BAGHDAD — President Bush has apologized to Iraq's prime minister for an American sniper's shooting of a Quran, and the Iraqi government called on U.S. military commanders to educate their soldiers to respect local religious beliefs.
Bush's spokeswoman said Tuesday that the president apologized during a videoconference Monday with Prime Minister Nouri al-Maliki, who told the president that the shooting of Islam's holy book had disappointed and angered both the Iraqi people and their leaders.
"He apologized for that in the sense that he said that we take it very seriously," White House press secretary Dana Perino said. "We are concerned about the reaction. We wanted them to know that the president knew that this was wrong."
It was the highest level in a string of statements by U.S. officials trying to soothe anger over the shooting incident, particularly among Sunni Arabs who have become key allies in the fight against insurgents.
The U.S. military said Sunday that it had disciplined the sniper and removed him from Iraq after he was found to have used Islam's holy book for target practice May 9 in a predominantly Sunni area west of Baghdad. The book was found two days later by Iraqis on a firing range in Radwaniyah with 14 bullet holes in it and graffiti written on its pages, tribal leaders said.
Similar perceived insults against Islam in Europe and elsewhere have sparked violent protests, and American officials appeared eager to contain the outrage.
Al-Maliki, a Shiite, told Bush of the "disappointment and anger of the people and government of Iraq over the soldier's disgraceful action," according to a statement from his office.
Al-Maliki's office said Bush told the prime minister that the sniper would face trial, but Perino did not say whether Bush made such a promise. Military officials have not spoken of any further action against the soldier, who has not been identified.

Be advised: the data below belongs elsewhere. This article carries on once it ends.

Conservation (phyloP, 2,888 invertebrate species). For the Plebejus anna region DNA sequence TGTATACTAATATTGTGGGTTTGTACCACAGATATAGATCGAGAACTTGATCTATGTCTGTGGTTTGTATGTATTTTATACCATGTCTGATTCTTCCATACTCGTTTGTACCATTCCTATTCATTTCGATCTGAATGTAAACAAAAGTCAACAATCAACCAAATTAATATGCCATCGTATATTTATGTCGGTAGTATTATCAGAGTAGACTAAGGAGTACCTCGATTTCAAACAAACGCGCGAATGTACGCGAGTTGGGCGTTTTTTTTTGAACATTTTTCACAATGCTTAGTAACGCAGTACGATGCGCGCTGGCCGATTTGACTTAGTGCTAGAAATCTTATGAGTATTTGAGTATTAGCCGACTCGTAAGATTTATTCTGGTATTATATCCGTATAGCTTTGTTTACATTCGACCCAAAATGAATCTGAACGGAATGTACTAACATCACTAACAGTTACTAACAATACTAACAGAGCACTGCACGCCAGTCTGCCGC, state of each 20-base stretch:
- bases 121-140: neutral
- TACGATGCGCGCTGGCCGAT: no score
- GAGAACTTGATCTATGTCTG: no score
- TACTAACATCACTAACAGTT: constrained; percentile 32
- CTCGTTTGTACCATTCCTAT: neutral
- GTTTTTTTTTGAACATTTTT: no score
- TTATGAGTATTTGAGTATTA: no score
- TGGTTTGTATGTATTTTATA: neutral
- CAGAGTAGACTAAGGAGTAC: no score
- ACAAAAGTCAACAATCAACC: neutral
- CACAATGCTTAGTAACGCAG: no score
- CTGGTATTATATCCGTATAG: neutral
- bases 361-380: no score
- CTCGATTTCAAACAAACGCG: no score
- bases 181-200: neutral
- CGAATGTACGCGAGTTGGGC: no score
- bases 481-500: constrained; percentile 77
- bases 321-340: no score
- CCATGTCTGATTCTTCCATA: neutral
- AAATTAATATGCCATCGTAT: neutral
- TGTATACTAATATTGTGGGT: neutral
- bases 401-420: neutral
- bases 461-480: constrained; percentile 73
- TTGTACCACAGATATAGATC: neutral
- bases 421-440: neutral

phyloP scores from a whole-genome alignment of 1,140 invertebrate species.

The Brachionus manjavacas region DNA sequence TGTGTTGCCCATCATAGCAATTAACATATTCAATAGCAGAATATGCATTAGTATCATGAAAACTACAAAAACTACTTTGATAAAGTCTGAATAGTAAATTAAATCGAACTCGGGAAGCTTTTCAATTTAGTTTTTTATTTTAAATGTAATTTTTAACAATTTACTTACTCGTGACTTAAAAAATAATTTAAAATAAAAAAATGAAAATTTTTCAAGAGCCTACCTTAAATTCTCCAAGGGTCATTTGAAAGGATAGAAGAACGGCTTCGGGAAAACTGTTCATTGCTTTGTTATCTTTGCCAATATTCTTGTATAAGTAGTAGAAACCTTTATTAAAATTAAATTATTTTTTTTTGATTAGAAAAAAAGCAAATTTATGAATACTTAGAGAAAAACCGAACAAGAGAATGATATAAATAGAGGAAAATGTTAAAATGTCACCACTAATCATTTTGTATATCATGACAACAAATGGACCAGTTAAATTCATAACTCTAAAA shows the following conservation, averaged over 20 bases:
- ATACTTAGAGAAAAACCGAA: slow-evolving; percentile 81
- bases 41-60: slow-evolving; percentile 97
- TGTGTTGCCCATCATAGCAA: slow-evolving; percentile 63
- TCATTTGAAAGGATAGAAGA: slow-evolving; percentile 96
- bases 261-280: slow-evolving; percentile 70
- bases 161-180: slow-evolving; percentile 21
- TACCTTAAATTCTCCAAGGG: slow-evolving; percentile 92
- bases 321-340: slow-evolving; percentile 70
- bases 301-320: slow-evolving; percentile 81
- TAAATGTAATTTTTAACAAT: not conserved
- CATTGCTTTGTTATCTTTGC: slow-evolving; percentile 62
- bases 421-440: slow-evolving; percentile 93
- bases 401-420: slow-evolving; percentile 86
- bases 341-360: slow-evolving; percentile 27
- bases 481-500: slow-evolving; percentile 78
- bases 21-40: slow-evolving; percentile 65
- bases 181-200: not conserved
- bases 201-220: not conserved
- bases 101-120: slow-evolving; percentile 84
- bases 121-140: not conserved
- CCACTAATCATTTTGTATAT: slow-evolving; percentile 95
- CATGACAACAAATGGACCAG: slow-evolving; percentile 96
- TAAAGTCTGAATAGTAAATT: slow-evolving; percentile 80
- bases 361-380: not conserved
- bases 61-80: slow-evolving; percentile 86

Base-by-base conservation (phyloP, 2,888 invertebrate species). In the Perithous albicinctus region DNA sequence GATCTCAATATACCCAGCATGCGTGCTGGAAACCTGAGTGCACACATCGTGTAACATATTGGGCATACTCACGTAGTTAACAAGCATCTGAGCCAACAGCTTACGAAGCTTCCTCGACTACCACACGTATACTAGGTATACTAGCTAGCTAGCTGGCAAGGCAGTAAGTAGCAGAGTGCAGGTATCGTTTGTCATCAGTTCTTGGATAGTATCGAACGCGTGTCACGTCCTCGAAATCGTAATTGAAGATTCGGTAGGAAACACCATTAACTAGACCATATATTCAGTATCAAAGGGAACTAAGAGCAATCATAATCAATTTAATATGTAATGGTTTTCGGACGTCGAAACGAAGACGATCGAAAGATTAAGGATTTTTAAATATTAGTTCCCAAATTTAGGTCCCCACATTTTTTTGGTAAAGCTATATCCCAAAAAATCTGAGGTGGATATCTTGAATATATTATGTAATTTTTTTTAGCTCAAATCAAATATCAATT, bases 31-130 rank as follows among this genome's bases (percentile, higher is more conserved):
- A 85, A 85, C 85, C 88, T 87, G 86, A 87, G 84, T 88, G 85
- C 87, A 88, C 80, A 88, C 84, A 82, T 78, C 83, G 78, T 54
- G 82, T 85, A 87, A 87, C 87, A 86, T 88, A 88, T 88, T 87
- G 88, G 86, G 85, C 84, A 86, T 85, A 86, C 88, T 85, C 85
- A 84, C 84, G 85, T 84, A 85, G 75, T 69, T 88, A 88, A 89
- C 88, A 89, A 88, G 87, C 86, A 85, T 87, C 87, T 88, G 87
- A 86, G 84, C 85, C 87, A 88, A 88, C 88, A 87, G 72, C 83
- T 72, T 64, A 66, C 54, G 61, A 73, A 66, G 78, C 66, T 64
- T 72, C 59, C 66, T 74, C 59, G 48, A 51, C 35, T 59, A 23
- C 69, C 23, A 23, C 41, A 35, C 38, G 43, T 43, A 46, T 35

Al-Maliki's office said the Iraqi Cabinet called on Tuesday for the "severest" punishment against the sniper and warned of "grave consequences" if similarly offensive actions were committed in the future.
It also called on commanders of U.S.-led foreign troops in Iraq to educate their soldiers on the need to respect the religious beliefs of Iraqis.
On Tuesday, Khalaf al-Elyan, a senior Sunni Arab lawmaker, said the sniper must stand trial, preferably in Baghdad.
"It is a dangerous case. We had been silent and accepted the killing of our sons, the destruction of our homes and the theft of our money, but we do not accept insults to the holy Quran," he said at a news conference.
Bush's statement of regret came after similar moves by U.S. military leaders.
Maj. Gen. Jeffery Hammond, the commander of U.S. forces in Baghdad, met with tribal leaders in Radwaniyah on Sunday to apologize while another American officer kissed a copy of the Quran before presenting it to the chiefs.
On Monday, the No. 2 U.S. commander in Iraq, Lt. Gen. Lloyd J. Austin III, paid visits to al-Maliki as well as Iraqi Vice President Tariq al-Hashemi and parliament speaker Mahmoud al-Mashhadani, both of whom are Sunni Arabs.
Al-Hashemi, the top Sunni Arab in the government, told Austin that "the feelings of bitterness and anger cannot be eased unless there is a deterrent punishment and real guarantees" such an incident won't be repeated, according to a statement from his office.
Al-Hashemi expressed his appreciation for the visit but asked for a written apology from the U.S. military.
The vice president's Iraqi Islamic Party also issued a tough statement saying an apology alone was not enough and the U.S. military should impose the "severest punishment" on the soldier.
Austin underlined in all three meetings that the soldier had been removed from Iraq, the military said. "He assured them that the matter was serious and that we hold our soldiers accountable for their actions," the statement said.
Associated Press writer Ben Feller in Washington contributed to this report.